Friday, June 18, 2010

ten ways to release regrets.

1. Uncover hidden regrets.
- Admitting to past or present events that pull on your attention and energy is an important step toward freeing yourself and moving on.
- Ask yourself: “What incidents from the past still come to mind from time to time and make me feel angry, resentful, or unhappy? Do I feel like a victim? Do I secretly blame myself for contributing to someone’s harmful behavior or allowing them to act out and hurt me or others?”

2. Accept endings as natural.
- Endings, in fact, can help us grow.
- Resist the temptation to greet it with bitterness. Instead, know that for some reason you need to turn off the road you are traveling on and take another route.
- Don’t continually look back or hang your head as if you are being punished. Expect that your new adventure will, in its own time, reveal its reward.

3. Choose the present, not the past.
- There is nothing we can do to change what has already taken place. Our job is to fully engage with the present moment, which is where we must be to take the next powerful step on our journey.
- Remind yourself that letting go is a step-by-step process.
- Be patient with yourself.
- Don’t ignore your feelings, but don’t allow yourself to get hijacked by them either.
- Acknowledge the pain and then determine to move on.

4. Create your new story.
- By retelling and reliving that old, sorry tale, you are acting as if that moment describes the whole story of your life. It doesn’t.
- Choose to stop dwelling on the past and talking about the people who hurt you.
- Instead, focus on the positive aspects of your life right now and the wonderful things you are looking forward to welcoming into your life.

5. Depersonalize the situation.
- Studies show that empathy and depersonalizing hurtful events can help us forgive more quickly.
- Ask yourself: “Even though I don’t approve of what that person did to me, can I see what may have caused him or her to do it?” You may not be able to relate 100 percent to people’s behavior but recognizing the pain and fear that drove their actions will help you distance yourself from their immature behavior and rise above it.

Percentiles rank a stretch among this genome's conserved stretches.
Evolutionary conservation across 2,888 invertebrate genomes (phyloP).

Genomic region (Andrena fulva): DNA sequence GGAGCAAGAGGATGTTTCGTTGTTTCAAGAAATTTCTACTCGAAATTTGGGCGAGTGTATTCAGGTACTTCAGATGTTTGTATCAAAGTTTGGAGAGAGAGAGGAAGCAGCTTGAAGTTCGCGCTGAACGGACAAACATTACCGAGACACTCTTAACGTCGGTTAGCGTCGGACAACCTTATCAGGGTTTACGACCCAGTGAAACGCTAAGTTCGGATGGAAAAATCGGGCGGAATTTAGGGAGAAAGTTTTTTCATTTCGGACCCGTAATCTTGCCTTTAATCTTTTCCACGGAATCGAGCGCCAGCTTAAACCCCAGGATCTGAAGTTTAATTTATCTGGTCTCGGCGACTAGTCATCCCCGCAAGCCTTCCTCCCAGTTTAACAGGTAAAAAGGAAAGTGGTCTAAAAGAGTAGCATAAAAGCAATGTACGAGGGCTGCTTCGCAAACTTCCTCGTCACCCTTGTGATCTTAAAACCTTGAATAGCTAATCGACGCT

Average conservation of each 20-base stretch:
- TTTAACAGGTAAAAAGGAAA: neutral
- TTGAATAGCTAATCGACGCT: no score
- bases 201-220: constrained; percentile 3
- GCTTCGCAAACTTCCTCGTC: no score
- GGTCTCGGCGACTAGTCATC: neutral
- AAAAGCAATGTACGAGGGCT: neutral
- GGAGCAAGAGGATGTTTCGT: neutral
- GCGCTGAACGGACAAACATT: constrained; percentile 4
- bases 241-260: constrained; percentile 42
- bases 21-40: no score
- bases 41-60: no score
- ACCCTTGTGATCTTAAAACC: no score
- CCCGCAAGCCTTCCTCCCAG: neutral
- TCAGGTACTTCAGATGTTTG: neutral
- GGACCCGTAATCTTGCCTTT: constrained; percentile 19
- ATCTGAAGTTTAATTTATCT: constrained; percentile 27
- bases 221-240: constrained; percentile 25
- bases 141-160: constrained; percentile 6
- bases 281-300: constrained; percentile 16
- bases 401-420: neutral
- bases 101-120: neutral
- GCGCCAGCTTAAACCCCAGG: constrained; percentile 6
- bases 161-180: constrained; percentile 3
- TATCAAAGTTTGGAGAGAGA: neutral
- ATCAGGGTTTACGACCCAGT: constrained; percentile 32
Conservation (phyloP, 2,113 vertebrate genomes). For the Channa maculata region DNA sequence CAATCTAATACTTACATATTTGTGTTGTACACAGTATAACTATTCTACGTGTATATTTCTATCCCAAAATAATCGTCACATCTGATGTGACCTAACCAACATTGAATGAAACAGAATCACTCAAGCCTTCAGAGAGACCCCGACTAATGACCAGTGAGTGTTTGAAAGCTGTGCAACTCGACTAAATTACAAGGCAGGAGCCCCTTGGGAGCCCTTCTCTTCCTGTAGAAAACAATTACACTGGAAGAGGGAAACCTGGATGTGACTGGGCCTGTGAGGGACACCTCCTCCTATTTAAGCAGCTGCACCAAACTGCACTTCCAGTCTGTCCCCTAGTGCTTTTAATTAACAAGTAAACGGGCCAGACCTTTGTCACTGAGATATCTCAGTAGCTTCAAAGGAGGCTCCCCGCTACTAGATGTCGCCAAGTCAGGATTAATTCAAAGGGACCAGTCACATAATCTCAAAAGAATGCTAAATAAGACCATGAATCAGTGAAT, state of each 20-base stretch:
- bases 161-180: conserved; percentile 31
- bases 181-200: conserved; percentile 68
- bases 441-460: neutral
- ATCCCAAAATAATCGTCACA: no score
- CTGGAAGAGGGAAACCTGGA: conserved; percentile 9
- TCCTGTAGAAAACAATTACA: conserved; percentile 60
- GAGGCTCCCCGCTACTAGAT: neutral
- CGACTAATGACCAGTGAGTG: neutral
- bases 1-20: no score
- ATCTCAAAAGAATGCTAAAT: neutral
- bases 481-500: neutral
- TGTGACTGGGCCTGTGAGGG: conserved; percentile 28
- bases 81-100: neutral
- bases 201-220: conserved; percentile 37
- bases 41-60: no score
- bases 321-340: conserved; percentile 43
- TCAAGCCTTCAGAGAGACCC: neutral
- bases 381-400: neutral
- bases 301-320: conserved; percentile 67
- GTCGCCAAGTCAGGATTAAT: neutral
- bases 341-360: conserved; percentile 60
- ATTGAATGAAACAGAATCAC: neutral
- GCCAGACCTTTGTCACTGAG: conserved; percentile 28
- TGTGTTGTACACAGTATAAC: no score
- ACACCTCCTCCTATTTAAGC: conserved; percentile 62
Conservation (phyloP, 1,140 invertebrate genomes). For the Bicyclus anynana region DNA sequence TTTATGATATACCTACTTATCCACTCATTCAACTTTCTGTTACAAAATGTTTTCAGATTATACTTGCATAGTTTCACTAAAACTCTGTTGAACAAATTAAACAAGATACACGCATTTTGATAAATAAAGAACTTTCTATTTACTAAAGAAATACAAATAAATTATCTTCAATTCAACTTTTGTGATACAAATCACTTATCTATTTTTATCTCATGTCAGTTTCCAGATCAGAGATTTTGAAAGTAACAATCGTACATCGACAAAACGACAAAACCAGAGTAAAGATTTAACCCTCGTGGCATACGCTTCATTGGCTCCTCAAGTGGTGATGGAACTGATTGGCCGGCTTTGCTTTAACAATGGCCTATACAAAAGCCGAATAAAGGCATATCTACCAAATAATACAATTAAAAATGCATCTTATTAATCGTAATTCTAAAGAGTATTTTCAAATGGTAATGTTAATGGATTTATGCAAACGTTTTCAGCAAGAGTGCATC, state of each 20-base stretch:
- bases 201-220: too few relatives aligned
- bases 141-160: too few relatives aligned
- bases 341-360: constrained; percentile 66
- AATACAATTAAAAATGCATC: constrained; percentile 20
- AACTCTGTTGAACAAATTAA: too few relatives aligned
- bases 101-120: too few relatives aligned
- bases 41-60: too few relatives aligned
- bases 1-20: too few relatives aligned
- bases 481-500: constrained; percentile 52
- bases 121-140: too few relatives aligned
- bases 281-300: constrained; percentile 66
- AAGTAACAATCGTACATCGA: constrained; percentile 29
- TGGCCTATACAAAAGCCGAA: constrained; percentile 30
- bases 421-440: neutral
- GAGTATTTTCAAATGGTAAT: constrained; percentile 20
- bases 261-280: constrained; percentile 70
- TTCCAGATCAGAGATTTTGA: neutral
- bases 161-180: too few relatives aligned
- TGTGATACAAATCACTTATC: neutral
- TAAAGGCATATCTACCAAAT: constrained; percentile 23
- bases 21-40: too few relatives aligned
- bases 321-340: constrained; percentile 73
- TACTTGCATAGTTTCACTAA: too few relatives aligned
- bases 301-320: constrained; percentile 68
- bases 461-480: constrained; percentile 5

6. Look for a lesson.
- No matter how unpleasant an incident, you can gain something from it.
- Keep in mind that when we don’t learn our lessons the first time around, we magnetize similar situations until we do. The sooner we learn the lesson, the more quickly we can move on to more fertile ground.
- Ask yourself these key questions and write down the answers: What insight, information, or invaluable lesson am I meant to gain from this experience? What did I learn about myself or about the others involved? How can I apply what I learned to the rest of my life?

7. Actively seek resolution.
- Come to closure by being proactive rather than letting regrets plague or paralyze you.
- Look for a way to make things right.

8. Create a ritual of release.- Get creative and plan a ritual or activity that allows you to express your feelings and is personally meaningful to you. Let this ritual mark the passing of an old era in your life and the initiation of a new one.

9. Say a powerful affirmation every day.
- Giving personal affirmations that reinforce your intention is a powerful technique for letting go and moving on. Your affirmation should be short, simple, and easy for you to remember and say aloud.
- Every morning when you awake and before you go to sleep, speak a simple affirmation like one of the following, tailored to your own situation and needs: “I am honoring myself today by opening my heart to a beautiful new beginning,” “Today I make decisions that bring me greater peace and joy,” or “I am grateful for the magnificent blessings that are coming my way right now.”

10. Re-envision your future.- As philosopher Henri Bergson said, “To exist is to change, to change is to mature, to mature is to go on creating oneself endlessly.” Remember, what you focus on you will energize; and what you energize will become a reality.
- List, in very specific terms, what you want your life to be like. Start by asking yourself questions like these: “What are the most important qualities (kindness, generosity, support, honesty, etc.) I value in my interactions with others? How do I want to be treated? How do I want to treat myself? What do I want to accomplish and how do I want to give my gifts?”

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